Press Releases

May 06, 2015 18:00 BST Uppsala University In a new study, published in Nature this week, a research team led from Uppsala University in Sweden presents the discovery of a new microbe that represents a missing link in the evolution of complex life. The study provides a new understanding of how, billions of years ago, the complex cell types that comprise plants, fungi, but also animals and humans, evolved from simple microbes.

Safer travels and implants with Desyre systems

May 05, 2015 07:00 BST Chalmers University of Technology The Desyre project developed a novel Desyre system-on-chip architecture and underlying concepts for reliability. Desyre’s industry partners are now using the new concepts to help create safer cars and trains, medical devices that can live longer and are more reliable, brain models that are more advanced, and even easier-to-program embedded many-core systems.

Apr 29, 2015 07:20 BST Uppsala University Recombination, or crossing-over, occurs when sperm and egg cells are formed and segments of each chromosome pair are interchanged. This process plays an crucial role in the maintanance of genetic variation. Researchers at the Biomedical Centre, Uppsala University, have studied recombination in honeybees. The extreme recombination rates found in this species seem to be crucial for their survival.

Astronomers reveal supermassive black hole’s intense magnetic field

Apr 16, 2015 19:00 BST Chalmers University of Technology Astronomers from Chalmers University of Technology have used the giant telescope Alma to reveal an extremely powerful magnetic field very close to a supermassive black hole in a distant galaxy. The results appear in the 17 April 2015 issue of the journal Science.

Apr 16, 2015 17:00 BST Uppsala University A key question in the climate debate is how the occurrence and distribution of species is affected by climate change. But without information about natural variation in species abundance it is hard to answer. In a major study, published today in the leading scientific journal Current Biology, researchers can now for the first time give us a detailed picture of natural variation.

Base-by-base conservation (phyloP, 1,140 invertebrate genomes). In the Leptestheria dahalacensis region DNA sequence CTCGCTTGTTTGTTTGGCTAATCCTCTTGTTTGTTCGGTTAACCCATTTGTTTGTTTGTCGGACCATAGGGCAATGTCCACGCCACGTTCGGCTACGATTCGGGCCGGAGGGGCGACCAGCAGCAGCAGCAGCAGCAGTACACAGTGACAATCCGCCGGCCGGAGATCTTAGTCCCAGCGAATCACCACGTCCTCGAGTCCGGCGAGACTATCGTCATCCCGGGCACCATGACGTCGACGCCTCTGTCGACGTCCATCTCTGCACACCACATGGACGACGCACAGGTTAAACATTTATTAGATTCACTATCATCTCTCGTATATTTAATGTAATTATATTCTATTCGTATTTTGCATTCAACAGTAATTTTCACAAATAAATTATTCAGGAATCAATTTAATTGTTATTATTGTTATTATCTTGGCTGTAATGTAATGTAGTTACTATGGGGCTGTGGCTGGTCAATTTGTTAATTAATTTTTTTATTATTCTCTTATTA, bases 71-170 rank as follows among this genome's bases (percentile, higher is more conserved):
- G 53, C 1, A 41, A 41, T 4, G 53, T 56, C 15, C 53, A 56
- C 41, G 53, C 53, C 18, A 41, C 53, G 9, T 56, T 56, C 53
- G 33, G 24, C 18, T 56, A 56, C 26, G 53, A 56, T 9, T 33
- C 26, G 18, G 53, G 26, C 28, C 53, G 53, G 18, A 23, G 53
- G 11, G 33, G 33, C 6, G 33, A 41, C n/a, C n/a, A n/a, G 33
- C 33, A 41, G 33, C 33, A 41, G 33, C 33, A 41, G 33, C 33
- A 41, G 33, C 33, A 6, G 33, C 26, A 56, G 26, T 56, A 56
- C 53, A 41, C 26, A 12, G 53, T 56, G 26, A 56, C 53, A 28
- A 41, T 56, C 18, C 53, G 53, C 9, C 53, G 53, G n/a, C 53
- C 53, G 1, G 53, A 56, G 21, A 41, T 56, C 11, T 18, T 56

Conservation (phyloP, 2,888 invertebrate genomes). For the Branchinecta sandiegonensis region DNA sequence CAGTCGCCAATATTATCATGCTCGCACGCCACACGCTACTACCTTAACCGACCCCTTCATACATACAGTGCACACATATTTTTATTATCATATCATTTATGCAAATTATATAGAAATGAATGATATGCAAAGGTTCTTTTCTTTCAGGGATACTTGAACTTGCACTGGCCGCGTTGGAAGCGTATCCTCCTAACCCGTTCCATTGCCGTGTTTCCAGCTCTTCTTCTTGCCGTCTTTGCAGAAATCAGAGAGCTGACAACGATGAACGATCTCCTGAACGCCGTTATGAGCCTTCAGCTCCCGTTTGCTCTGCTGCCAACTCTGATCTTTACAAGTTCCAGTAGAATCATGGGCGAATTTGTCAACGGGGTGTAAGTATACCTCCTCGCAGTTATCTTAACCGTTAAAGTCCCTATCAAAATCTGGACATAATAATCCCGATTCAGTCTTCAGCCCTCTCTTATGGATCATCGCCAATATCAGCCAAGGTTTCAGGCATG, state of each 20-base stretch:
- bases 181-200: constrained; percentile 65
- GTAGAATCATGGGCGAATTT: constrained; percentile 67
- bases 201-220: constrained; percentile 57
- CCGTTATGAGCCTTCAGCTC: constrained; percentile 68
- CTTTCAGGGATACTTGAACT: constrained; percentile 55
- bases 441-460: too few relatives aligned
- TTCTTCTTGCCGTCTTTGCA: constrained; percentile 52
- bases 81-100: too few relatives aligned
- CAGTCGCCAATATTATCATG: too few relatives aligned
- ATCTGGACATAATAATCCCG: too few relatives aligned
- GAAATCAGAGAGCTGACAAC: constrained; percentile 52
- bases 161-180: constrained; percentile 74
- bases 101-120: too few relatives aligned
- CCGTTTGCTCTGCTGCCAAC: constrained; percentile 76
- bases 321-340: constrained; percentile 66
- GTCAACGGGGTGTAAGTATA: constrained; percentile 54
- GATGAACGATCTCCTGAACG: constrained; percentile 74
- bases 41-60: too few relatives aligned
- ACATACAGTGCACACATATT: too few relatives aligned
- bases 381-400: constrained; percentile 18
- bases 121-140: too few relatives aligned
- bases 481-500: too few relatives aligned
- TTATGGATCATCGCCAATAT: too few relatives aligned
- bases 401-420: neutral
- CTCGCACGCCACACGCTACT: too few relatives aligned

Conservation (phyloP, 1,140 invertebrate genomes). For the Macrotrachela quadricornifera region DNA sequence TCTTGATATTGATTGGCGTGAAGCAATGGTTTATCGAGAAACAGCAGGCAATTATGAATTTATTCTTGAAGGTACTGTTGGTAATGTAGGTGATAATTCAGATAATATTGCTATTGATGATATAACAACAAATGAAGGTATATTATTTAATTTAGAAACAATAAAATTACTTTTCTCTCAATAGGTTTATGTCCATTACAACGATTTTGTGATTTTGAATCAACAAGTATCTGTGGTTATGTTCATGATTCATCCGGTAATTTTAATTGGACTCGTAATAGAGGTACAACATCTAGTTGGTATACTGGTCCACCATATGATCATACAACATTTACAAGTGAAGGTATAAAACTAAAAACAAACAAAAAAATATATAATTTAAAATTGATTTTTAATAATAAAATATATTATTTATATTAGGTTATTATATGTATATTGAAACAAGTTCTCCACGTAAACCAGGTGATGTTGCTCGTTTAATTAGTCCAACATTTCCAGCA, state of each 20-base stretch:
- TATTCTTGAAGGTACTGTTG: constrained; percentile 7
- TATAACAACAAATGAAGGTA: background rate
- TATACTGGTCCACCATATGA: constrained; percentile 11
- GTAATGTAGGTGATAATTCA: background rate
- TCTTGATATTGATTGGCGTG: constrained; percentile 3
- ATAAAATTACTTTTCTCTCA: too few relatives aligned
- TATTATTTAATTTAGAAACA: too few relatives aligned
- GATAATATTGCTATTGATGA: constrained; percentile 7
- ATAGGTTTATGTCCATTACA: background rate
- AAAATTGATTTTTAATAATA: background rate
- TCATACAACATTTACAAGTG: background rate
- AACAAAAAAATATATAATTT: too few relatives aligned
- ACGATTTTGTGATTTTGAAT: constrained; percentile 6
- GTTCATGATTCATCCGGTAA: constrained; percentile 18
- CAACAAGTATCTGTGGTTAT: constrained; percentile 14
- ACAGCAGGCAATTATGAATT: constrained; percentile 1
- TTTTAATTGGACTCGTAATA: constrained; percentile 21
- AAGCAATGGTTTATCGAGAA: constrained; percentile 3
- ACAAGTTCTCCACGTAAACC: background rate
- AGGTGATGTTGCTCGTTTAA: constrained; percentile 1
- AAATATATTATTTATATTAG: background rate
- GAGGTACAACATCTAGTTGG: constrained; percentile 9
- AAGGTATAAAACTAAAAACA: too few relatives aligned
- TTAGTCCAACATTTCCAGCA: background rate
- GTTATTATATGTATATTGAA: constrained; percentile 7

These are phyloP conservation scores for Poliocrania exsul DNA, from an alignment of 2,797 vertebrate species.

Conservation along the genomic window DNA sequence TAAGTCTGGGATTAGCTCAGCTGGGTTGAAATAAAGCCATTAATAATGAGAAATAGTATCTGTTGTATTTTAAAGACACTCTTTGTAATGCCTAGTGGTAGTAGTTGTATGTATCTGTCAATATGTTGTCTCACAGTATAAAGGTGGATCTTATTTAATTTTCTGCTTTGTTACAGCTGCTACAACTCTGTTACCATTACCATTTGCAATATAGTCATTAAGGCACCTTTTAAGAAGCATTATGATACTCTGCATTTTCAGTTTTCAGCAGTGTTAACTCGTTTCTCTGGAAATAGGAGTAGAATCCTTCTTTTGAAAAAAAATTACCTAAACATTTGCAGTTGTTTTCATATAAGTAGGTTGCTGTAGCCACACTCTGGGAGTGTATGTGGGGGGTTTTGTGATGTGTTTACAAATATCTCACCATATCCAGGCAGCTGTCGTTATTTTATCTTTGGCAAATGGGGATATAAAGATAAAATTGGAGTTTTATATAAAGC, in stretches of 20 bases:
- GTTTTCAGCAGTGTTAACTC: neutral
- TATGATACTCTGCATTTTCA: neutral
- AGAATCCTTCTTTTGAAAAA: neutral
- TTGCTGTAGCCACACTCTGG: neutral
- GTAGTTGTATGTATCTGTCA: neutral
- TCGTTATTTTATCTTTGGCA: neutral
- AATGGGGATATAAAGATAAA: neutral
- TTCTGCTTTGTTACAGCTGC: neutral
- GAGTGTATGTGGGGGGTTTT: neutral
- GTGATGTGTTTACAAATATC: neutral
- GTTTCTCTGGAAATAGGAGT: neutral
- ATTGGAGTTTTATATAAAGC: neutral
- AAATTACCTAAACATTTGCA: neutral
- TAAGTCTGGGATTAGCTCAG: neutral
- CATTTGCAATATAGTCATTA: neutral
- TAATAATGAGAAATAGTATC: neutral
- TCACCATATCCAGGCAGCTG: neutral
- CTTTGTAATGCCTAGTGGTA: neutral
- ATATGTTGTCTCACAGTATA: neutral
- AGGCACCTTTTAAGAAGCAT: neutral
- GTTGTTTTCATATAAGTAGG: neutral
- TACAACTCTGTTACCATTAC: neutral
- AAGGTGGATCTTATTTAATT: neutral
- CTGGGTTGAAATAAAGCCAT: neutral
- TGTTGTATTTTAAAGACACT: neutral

Graphene looking promising for future spintronic devices

Apr 10, 2015 10:00 BST Chalmers University of Technology Researchers at Chalmers University of Technology have discovered that large area graphene is able to preserve electron spin over an extended period, and communicate it over greater distances than had previously been known. This has opened the door for the development of spintronics. The findings have been published in the journal Nature Communications.

Eggs and chicken instead of beef reap major climate gains

Apr 01, 2015 07:00 BST Chalmers University of Technology Beef on our plates is one of the biggest climate villains, but that does not mean we have to adopt a vegan diet to reach climate goals. Research results from Chalmers University of Technology show that adopting a diet in which the protein derives from poultry is a smart and inexpensive way to reduce our impact on the climate.

Mar 27, 2015 09:49 GMT Uppsala University A new study from SciLifeLab at Uppsala University published in PLOS ONE shows that genes crucial for vision were multiplied in the early stages of vertebrate evolution and acquired distinct functions leading to the sophisticated mechanisms of vertebrate eyes.

Large gains with new chip design for medical devices

Mar 12, 2015 07:00 GMT Chalmers University of Technology Systems-on-a-chip for extremely critical applications would use 28 percent less energy and 48 percent less chip area while offering nine times lower hardware failure rate, if designed with the completely novel Desyre architecture. This would drastically reduce hospital costs and replacement rate of medical devices.

Large span among Chalmers’ new honorary doctors

Mar 06, 2015 09:24 GMT Chalmers University of Technology The success of the music service Spotify is based on technology development and entrepreneurship of highest class – achievements that are now rewarded as Chalmers appoints its 2015 honorary doctors. The selected group also comprises an outstanding computer scientist, a world leading nuclear scientist, and the man who provided millions of people with malaria medicine.